UK AsianFem, 4'11'', young-middle age, Harry Potter logo pants, in the sea, N.I. July 2017

Discussion in 'The Unidentified' started by dotr, Sep 25, 2020.

  1. dotr

    dotr Well-Known Member

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    [​IMG]
    The likeness was created by forensic artists in Liverpool
    Can you help identify woman whose body was fund on remote beach?
    Sept 24 2020
    ''Police are trying to establish the identity of a woman whose body was found on a remote Scottish beach after she entered the water in Northern Ireland.

    It is believed she went into the sea between Bangor and Ballywalter, Co Down in July 2017.

    But tragically her remains were discovered on August 9 that year after about a month in the water.''

    “The body was confirmed as being face down and being partly clothed and it was clearly badly decomposed.”

    A postmortem revealed little information about her and there were no matches on the national DNA database for missing people.''

    ''She is described as being 4’ 11”, young to middle aged, having been educated in Asia or the Far East. When she was found she was wearing black skinny jeans from Primark, Harry Potter logo pants and a handwritten letter was found in a sealed plastic bag in her pocket. It is believed to have been written by the woman but her name was not included.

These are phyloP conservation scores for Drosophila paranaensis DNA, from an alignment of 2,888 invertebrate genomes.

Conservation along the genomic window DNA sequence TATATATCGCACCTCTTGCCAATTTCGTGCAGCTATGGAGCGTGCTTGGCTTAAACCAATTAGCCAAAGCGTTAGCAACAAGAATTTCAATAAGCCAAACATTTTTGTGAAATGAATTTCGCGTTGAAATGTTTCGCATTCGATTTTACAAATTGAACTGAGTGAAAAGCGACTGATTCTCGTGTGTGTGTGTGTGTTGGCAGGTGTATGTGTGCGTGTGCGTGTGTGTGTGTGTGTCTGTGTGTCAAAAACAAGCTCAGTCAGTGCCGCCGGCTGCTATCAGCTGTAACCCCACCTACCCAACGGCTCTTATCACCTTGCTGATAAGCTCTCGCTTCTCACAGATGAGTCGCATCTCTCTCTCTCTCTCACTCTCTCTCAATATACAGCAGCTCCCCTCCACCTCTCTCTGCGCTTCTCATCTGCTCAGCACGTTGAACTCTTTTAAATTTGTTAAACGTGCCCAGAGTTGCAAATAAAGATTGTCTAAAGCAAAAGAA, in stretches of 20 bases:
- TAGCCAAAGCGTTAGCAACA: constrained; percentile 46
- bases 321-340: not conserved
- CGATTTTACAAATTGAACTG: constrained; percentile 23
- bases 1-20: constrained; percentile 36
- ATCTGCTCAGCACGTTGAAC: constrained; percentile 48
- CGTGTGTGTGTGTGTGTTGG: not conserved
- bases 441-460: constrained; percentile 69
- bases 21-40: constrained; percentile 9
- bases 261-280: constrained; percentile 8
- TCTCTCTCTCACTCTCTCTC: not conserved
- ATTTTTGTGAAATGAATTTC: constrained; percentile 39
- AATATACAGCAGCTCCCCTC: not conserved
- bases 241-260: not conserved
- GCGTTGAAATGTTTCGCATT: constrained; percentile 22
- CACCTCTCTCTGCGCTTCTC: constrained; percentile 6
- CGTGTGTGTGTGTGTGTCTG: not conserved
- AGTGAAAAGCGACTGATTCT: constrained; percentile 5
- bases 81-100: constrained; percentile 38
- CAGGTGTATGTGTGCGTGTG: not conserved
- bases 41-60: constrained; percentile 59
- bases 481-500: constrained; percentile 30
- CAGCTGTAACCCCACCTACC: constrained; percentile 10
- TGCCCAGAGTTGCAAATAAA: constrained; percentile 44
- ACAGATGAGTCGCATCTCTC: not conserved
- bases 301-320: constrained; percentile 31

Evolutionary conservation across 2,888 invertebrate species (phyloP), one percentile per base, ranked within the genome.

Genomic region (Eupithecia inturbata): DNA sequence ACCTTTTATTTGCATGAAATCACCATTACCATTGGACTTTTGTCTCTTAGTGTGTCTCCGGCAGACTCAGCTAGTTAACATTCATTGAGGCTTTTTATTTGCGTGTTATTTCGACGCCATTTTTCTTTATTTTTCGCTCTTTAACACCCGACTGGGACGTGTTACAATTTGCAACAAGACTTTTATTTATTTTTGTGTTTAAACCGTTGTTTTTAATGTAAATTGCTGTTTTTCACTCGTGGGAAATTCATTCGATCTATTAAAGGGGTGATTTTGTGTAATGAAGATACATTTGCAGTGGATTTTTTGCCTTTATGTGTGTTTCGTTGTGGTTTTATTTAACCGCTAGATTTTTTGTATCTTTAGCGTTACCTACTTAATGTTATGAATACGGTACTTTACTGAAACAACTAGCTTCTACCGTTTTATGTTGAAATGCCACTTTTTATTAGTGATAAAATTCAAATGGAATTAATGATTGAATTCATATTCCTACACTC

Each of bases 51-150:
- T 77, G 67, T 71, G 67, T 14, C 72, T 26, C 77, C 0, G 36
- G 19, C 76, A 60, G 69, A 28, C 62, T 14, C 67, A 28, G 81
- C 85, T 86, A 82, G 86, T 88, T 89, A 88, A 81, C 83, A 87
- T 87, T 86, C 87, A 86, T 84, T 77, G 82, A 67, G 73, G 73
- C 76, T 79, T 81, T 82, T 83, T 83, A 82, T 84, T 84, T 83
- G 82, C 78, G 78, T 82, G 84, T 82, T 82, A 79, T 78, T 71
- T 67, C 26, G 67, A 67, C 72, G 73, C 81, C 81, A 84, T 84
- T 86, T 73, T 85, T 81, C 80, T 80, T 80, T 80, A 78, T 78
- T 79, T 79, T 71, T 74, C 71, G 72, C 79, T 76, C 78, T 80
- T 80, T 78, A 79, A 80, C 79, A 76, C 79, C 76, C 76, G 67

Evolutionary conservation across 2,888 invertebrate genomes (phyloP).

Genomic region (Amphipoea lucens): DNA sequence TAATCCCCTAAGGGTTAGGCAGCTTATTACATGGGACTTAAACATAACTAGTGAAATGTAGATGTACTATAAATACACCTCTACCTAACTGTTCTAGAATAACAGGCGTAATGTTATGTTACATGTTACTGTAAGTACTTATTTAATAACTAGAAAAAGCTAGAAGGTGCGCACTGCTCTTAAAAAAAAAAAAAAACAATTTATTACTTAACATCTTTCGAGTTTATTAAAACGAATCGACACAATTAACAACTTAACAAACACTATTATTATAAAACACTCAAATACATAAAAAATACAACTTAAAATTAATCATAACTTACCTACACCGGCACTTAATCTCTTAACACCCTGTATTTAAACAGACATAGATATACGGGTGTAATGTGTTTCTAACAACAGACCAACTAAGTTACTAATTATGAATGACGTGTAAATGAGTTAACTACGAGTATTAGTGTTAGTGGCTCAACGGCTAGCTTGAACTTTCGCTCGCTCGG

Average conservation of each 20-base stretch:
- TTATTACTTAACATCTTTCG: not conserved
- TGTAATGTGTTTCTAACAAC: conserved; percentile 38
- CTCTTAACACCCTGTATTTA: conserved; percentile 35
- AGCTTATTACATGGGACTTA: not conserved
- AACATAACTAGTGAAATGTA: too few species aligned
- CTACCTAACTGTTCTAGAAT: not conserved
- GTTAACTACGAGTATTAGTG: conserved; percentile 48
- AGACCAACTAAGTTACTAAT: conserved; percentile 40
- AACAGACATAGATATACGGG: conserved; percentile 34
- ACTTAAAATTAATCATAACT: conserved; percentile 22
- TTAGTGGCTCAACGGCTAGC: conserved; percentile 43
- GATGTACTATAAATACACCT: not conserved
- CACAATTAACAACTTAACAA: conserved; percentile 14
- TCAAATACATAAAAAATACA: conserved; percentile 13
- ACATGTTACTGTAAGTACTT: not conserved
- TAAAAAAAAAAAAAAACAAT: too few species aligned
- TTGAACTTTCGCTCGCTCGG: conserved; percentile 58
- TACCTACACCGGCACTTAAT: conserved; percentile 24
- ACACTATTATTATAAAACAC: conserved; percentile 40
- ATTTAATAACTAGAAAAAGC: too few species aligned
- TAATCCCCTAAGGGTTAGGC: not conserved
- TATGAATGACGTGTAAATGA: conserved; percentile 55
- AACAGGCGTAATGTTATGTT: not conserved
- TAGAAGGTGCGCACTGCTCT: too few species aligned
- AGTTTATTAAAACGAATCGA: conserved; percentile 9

Specialised handwriting experts who studied the letter believe the grammar and handwriting style showed she had been educated in Asia or Far East Asia.''

    “They were able with a high degree of confidence to determine that she’d been in the water for at least 28 days ands she’d been washed up to shore for about three to four days and had possibly she had fallen into the water between Bangor and Ballywalter and come across the Northern Channel.”
     
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  2. pucibobo

    pucibobo Member

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    I'm curious what did the letter say? Was it a suicide letter? Probably not, they would've mentioned that I guess. Still, it might carry some clues
     
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  3. Toodles5000

    Toodles5000 Well-Known Member

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    The fact that it was in a sealed plastic bag made me think suicide note.
     
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  4. dotr

    dotr Well-Known Member

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    The sealed note made me think she might be a migrant or refugee, but a suicide note does make sense, although why not sign it if going to the ''trouble'' of writing one? imo, speculation.

    Oh- last minute thought- what if the Doe did not write it at all and somebody else stuck it in her pocket to make it look like a suicide ...?
    speculation, imo.
     
  5. LadyL

    LadyL Well-Known Member

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    the fact that they said 'after she entered the water in Northern Ireland.' - in other words, willingly, makes me think the note was a suicide note